The theory of planned behavior to predict protective behavioral intentions against PM2.5 in parents of young children from urban and rural Beijing, China

Shumei Liu, Yi Te Chiang, Chie Chien Tseng, Eric Ng, Gwo Liang Yeh, Wei Ta Fang

Research output: Contribution to journalArticle

2 Citations (Scopus)

Abstract

Smog and air pollution have fast become significant environmental problems and are attributed to rapid global industrialization and urbanization. Emissions of fine particulate matter with an aerodynamic diameter of ≤2.5 µm (PM2.5) increase smog and air pollution, with strong impacts on human health. Children are particularly vulnerable. While increasing studies are being conducted on the behaviors leading to PM2.5 toxicity from the perspective of environmental toxicants, there is a lack of research on factors influencing anti-PM2.5 behavioral intentions. Thus, this study aims to narrow this gap by adapting the theory of planned behavior framework to investigate the effects of attitude, subjective norms, and perceived behavioral control on protective behavioral intentions against PM2.5. In total, 1277 online questionnaires were collected from parents of young children living in urban and rural areas of Beijing, and the data was analyzed using correlation, regression, and path analyses. Results revealed that there were significant differences between parents from urban and rural areas in terms of attitude (t = 4.727 > 1.96, p < 0.001), subjective norms (t = 5.529 > 1.96, p < 0.001), perceived behavioral control (t = 6.155 > 1.96, p < 0.001), and anti-PM2.5 behavioral intentions (t = 6.838 > 1.96, p < 0.001). Path analysis revealed that parents from urban and rural areas had different behavioral intention paths. For urban parents, the findings indicated that subjective norms (β = 0.73, t = 21.84 > 3.29) and perceived behavioral control (γ = 0.22, t = 6.12 > 3.29) had direct impacts on anti-PM2.5 behavioral intentions. In contrast, the attitudes (γ = 0.39, t = 3.74 > 3.29) and subjective norms (β = 0.60, t = 8.55 > 3.29) of rural parents were found to directly influence anti-PM2.5 behavioral intentions.

Original languageEnglish
Article number2215
JournalInternational Journal of Environmental Research and Public Health
Volume15
Issue number10
DOIs
Publication statusPublished - 2018 Oct 10

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China
Smog
Parents
Air Pollution
Urbanization
Particulate Matter
Regression Analysis
Beijing
Health
Research

Keywords

  • Anti-PM2.5 behavioral intention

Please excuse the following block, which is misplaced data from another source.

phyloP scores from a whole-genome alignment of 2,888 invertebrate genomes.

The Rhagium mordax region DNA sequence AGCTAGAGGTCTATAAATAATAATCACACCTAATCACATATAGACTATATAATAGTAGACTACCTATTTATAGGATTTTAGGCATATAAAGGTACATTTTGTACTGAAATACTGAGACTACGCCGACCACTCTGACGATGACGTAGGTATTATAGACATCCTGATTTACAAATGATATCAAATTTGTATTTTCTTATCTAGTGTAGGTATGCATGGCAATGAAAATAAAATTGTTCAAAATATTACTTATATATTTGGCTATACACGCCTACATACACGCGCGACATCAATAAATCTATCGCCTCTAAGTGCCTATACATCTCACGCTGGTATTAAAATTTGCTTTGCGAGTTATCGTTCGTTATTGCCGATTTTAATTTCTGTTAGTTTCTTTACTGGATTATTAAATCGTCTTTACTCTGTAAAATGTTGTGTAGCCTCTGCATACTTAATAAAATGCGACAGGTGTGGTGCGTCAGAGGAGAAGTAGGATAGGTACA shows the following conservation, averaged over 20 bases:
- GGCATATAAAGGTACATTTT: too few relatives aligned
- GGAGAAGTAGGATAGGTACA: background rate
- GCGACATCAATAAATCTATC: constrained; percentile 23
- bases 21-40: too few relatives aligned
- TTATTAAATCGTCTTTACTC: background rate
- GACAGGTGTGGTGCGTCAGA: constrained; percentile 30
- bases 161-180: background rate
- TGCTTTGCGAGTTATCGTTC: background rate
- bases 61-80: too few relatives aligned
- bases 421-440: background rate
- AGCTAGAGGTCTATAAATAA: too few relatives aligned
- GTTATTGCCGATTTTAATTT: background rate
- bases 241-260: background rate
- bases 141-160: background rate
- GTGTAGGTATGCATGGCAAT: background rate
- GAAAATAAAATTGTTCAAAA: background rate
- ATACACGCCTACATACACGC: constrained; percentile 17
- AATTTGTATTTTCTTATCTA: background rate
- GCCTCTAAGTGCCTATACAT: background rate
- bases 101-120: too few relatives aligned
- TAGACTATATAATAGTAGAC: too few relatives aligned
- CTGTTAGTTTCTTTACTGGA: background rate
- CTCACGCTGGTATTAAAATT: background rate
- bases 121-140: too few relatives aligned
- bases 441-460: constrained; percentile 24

• Rural and urban areas
  • Theory of planned behavior
  • Young children’s parents

ASJC Scopus subject areas

  • Public Health, Environmental and Occupational Health
  • Health, Toxicology and Mutagenesis

Cite this

The theory of planned behavior to predict protective behavioral intentions against PM2.5 in parents of young children from urban and rural Beijing, China. / Liu, Shumei; Chiang, Yi Te; Tseng, Chie Chien; Ng, Eric; Yeh, Gwo Liang; Fang, Wei Ta.

In: International Journal of Environmental Research and Public Health, Vol. 15, No. 10, 2215, 10.10.2018.

Research output: Contribution to journalArticle

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abstract = "Smog and air pollution have fast become significant environmental problems and are attributed to rapid global industrialization and urbanization. Emissions of fine particulate matter with an aerodynamic diameter of ≤2.5 µm (PM2.5) increase smog and air pollution, with strong impacts on human health. Children are particularly vulnerable. While increasing studies are being conducted on the behaviors leading to PM2.5 toxicity from the perspective of environmental toxicants, there is a lack of research on factors influencing anti-PM2.5 behavioral intentions. Thus, this study aims to narrow this gap by adapting the theory of planned behavior framework to investigate the effects of attitude, subjective norms, and perceived behavioral control on protective behavioral intentions against PM2.5. In total, 1277 online questionnaires were collected from parents of young children living in urban and rural areas of Beijing, and the data was analyzed using correlation, regression, and path analyses. Results revealed that there were significant differences between parents from urban and rural areas in terms of attitude (t = 4.727 > 1.96, p < 0.001), subjective norms (t = 5.529 > 1.96, p < 0.001), perceived behavioral control (t = 6.155 > 1.96, p < 0.001), and anti-PM2.5 behavioral intentions (t = 6.838 > 1.96, p < 0.001). Path analysis revealed that parents from urban and rural areas had different behavioral intention paths. For urban parents, the findings indicated that subjective norms (β = 0.73, t = 21.84 > 3.29) and perceived behavioral control (γ = 0.22, t = 6.12 > 3.29) had direct impacts on anti-PM2.5 behavioral intentions. In contrast, the attitudes (γ = 0.39, t = 3.74 > 3.29) and subjective norms (β = 0.60, t = 8.55 > 3.29) of rural parents were found to directly influence anti-PM2.5 behavioral intentions.",
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